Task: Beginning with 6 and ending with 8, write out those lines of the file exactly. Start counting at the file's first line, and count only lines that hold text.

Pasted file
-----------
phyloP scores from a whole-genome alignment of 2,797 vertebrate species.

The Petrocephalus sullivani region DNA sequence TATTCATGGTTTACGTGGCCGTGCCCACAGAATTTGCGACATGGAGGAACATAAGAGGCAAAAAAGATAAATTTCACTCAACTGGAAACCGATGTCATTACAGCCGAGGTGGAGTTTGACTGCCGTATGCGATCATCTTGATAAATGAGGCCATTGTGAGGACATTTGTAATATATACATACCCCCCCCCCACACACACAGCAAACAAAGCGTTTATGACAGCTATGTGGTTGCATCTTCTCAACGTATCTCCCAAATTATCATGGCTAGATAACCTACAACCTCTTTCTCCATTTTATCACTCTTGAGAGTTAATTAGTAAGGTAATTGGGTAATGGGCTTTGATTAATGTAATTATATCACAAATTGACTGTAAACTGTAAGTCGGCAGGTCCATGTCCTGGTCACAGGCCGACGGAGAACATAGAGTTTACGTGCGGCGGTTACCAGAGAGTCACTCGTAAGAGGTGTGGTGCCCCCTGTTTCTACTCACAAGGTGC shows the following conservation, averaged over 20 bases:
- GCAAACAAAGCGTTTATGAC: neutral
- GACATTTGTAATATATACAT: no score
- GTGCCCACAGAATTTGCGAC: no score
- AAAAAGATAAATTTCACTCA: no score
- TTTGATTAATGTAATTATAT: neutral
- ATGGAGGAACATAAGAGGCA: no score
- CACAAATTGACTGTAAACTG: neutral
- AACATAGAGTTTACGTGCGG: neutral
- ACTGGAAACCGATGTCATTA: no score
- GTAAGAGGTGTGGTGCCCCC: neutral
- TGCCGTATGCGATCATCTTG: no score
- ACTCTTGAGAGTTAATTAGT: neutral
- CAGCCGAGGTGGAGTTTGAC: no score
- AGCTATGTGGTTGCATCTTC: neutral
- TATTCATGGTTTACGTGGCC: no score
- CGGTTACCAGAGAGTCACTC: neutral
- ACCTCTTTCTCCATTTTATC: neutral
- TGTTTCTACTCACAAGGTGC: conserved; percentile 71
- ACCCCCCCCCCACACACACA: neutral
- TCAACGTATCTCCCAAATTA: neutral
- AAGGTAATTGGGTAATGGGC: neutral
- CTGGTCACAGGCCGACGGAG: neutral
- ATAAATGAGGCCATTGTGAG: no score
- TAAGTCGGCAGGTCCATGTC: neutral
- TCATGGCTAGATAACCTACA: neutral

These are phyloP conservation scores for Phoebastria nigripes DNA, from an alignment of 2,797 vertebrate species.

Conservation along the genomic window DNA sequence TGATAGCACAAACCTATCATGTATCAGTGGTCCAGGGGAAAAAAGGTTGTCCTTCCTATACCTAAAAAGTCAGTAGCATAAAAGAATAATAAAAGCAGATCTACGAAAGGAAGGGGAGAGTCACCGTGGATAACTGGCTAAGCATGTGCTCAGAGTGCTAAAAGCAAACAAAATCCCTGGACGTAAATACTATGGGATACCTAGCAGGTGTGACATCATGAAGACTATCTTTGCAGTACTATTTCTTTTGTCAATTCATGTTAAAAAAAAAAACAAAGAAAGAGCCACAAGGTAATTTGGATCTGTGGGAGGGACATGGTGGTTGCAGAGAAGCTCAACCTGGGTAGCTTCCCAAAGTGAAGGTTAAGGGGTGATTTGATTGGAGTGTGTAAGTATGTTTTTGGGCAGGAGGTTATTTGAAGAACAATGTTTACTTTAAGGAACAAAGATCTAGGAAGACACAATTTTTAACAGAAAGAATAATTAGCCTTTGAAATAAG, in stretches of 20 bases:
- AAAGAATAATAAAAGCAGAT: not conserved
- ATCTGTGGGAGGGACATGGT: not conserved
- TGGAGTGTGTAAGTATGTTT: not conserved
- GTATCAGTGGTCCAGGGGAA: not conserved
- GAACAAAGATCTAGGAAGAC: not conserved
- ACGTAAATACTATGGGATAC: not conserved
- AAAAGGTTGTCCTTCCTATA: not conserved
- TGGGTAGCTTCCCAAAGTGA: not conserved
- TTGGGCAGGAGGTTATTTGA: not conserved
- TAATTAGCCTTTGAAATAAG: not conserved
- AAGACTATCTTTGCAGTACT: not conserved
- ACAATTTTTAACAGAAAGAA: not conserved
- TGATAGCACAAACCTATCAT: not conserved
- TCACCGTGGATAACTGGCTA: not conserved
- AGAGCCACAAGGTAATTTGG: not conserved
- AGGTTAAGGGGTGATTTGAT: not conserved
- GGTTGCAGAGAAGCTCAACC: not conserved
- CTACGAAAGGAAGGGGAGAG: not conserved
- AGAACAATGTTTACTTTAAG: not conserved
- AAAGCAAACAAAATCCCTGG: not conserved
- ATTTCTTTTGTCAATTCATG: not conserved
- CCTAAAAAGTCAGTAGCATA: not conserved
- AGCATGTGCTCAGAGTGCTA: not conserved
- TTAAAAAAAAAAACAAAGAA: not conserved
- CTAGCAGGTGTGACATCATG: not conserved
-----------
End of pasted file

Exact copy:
- AAAAAGATAAATTTCACTCA: no score
- TTTGATTAATGTAATTATAT: neutral
- ATGGAGGAACATAAGAGGCA: no score